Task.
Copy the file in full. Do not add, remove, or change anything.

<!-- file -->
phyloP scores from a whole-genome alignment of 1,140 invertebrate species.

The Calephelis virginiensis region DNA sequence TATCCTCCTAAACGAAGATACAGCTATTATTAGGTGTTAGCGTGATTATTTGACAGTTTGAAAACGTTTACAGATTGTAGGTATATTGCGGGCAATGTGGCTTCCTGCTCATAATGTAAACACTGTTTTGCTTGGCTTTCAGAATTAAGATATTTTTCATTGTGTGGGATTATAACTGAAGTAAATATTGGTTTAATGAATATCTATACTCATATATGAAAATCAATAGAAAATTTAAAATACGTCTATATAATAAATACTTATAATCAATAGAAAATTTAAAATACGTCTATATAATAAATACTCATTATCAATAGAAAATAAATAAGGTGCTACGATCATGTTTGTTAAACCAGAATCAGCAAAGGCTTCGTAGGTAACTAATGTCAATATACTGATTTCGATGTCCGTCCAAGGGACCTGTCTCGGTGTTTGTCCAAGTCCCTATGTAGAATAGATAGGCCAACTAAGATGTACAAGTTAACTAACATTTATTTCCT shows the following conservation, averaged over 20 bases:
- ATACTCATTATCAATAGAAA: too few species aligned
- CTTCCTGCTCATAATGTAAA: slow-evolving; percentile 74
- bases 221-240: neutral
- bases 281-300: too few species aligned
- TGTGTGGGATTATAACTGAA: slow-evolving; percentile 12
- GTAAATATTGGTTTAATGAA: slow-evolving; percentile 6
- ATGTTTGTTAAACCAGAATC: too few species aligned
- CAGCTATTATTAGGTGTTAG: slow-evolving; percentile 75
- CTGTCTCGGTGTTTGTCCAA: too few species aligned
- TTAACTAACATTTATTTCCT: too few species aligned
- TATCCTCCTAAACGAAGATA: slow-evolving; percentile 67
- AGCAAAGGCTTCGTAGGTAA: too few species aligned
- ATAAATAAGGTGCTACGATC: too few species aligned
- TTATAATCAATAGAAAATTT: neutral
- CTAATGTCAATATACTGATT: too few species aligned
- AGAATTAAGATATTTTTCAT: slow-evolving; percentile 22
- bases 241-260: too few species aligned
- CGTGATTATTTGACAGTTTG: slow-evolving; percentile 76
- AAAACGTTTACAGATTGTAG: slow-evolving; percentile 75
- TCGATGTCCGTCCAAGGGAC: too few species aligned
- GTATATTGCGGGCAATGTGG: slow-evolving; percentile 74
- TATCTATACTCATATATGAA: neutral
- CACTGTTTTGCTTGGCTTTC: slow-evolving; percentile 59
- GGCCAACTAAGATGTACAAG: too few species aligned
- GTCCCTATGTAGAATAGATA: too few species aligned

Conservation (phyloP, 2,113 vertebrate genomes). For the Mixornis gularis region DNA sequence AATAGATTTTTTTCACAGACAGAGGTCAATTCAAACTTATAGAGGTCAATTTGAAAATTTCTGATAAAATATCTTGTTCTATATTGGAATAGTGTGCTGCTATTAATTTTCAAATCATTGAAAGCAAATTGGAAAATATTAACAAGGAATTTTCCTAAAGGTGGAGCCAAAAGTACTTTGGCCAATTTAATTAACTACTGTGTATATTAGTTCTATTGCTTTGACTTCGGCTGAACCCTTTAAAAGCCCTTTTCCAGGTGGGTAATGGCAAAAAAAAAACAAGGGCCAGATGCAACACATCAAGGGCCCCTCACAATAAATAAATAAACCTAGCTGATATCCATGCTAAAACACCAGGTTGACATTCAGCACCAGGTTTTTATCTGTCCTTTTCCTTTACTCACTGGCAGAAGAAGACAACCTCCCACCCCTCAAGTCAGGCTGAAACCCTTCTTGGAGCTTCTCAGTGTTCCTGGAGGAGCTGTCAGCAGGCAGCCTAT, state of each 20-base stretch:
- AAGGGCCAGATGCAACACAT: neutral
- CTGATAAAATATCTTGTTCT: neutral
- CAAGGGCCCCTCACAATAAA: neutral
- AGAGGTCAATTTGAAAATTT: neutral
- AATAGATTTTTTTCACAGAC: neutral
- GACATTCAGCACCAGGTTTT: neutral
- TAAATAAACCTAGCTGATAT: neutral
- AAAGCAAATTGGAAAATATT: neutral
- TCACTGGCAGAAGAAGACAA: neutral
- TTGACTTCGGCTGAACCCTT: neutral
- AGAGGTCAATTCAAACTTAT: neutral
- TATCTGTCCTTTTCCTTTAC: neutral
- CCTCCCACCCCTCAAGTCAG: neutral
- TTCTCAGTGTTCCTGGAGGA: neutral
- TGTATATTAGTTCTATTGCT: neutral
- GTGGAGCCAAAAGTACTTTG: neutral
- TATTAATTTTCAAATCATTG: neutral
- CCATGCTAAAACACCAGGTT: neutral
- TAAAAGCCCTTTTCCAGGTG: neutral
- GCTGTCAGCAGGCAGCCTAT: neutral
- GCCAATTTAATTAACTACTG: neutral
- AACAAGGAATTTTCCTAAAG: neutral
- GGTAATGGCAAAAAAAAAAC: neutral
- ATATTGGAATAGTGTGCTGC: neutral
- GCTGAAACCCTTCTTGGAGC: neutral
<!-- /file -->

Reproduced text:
phyloP scores from a whole-genome alignment of 1,140 invertebrate species.

The Calephelis virginiensis region DNA sequence TATCCTCCTAAACGAAGATACAGCTATTATTAGGTGTTAGCGTGATTATTTGACAGTTTGAAAACGTTTACAGATTGTAGGTATATTGCGGGCAATGTGGCTTCCTGCTCATAATGTAAACACTGTTTTGCTTGGCTTTCAGAATTAAGATATTTTTCATTGTGTGGGATTATAACTGAAGTAAATATTGGTTTAATGAATATCTATACTCATATATGAAAATCAATAGAAAATTTAAAATACGTCTATATAATAAATACTTATAATCAATAGAAAATTTAAAATACGTCTATATAATAAATACTCATTATCAATAGAAAATAAATAAGGTGCTACGATCATGTTTGTTAAACCAGAATCAGCAAAGGCTTCGTAGGTAACTAATGTCAATATACTGATTTCGATGTCCGTCCAAGGGACCTGTCTCGGTGTTTGTCCAAGTCCCTATGTAGAATAGATAGGCCAACTAAGATGTACAAGTTAACTAACATTTATTTCCT shows the following conservation, averaged over 20 bases:
- ATACTCATTATCAATAGAAA: too few species aligned
- CTTCCTGCTCATAATGTAAA: slow-evolving; percentile 74
- bases 221-240: neutral
- bases 281-300: too few species aligned
- TGTGTGGGATTATAACTGAA: slow-evolving; percentile 12
- GTAAATATTGGTTTAATGAA: slow-evolving; percentile 6
- ATGTTTGTTAAACCAGAATC: too few species aligned
- CAGCTATTATTAGGTGTTAG: slow-evolving; percentile 75
- CTGTCTCGGTGTTTGTCCAA: too few species aligned
- TTAACTAACATTTATTTCCT: too few species aligned
- TATCCTCCTAAACGAAGATA: slow-evolving; percentile 67
- AGCAAAGGCTTCGTAGGTAA: too few species aligned
- ATAAATAAGGTGCTACGATC: too few species aligned
- TTATAATCAATAGAAAATTT: neutral
- CTAATGTCAATATACTGATT: too few species aligned
- AGAATTAAGATATTTTTCAT: slow-evolving; percentile 22
- bases 241-260: too few species aligned
- CGTGATTATTTGACAGTTTG: slow-evolving; percentile 76
- AAAACGTTTACAGATTGTAG: slow-evolving; percentile 75
- TCGATGTCCGTCCAAGGGAC: too few species aligned
- GTATATTGCGGGCAATGTGG: slow-evolving; percentile 74
- TATCTATACTCATATATGAA: neutral
- CACTGTTTTGCTTGGCTTTC: slow-evolving; percentile 59
- GGCCAACTAAGATGTACAAG: too few species aligned
- GTCCCTATGTAGAATAGATA: too few species aligned

Conservation (phyloP, 2,113 vertebrate genomes). For the Mixornis gularis region DNA sequence AATAGATTTTTTTCACAGACAGAGGTCAATTCAAACTTATAGAGGTCAATTTGAAAATTTCTGATAAAATATCTTGTTCTATATTGGAATAGTGTGCTGCTATTAATTTTCAAATCATTGAAAGCAAATTGGAAAATATTAACAAGGAATTTTCCTAAAGGTGGAGCCAAAAGTACTTTGGCCAATTTAATTAACTACTGTGTATATTAGTTCTATTGCTTTGACTTCGGCTGAACCCTTTAAAAGCCCTTTTCCAGGTGGGTAATGGCAAAAAAAAAACAAGGGCCAGATGCAACACATCAAGGGCCCCTCACAATAAATAAATAAACCTAGCTGATATCCATGCTAAAACACCAGGTTGACATTCAGCACCAGGTTTTTATCTGTCCTTTTCCTTTACTCACTGGCAGAAGAAGACAACCTCCCACCCCTCAAGTCAGGCTGAAACCCTTCTTGGAGCTTCTCAGTGTTCCTGGAGGAGCTGTCAGCAGGCAGCCTAT, state of each 20-base stretch:
- AAGGGCCAGATGCAACACAT: neutral
- CTGATAAAATATCTTGTTCT: neutral
- CAAGGGCCCCTCACAATAAA: neutral
- AGAGGTCAATTTGAAAATTT: neutral
- AATAGATTTTTTTCACAGAC: neutral
- GACATTCAGCACCAGGTTTT: neutral
- TAAATAAACCTAGCTGATAT: neutral
- AAAGCAAATTGGAAAATATT: neutral
- TCACTGGCAGAAGAAGACAA: neutral
- TTGACTTCGGCTGAACCCTT: neutral
- AGAGGTCAATTCAAACTTAT: neutral
- TATCTGTCCTTTTCCTTTAC: neutral
- CCTCCCACCCCTCAAGTCAG: neutral
- TTCTCAGTGTTCCTGGAGGA: neutral
- TGTATATTAGTTCTATTGCT: neutral
- GTGGAGCCAAAAGTACTTTG: neutral
- TATTAATTTTCAAATCATTG: neutral
- CCATGCTAAAACACCAGGTT: neutral
- TAAAAGCCCTTTTCCAGGTG: neutral
- GCTGTCAGCAGGCAGCCTAT: neutral
- GCCAATTTAATTAACTACTG: neutral
- AACAAGGAATTTTCCTAAAG: neutral
- GGTAATGGCAAAAAAAAAAC: neutral
- ATATTGGAATAGTGTGCTGC: neutral
- GCTGAAACCCTTCTTGGAGC: neutral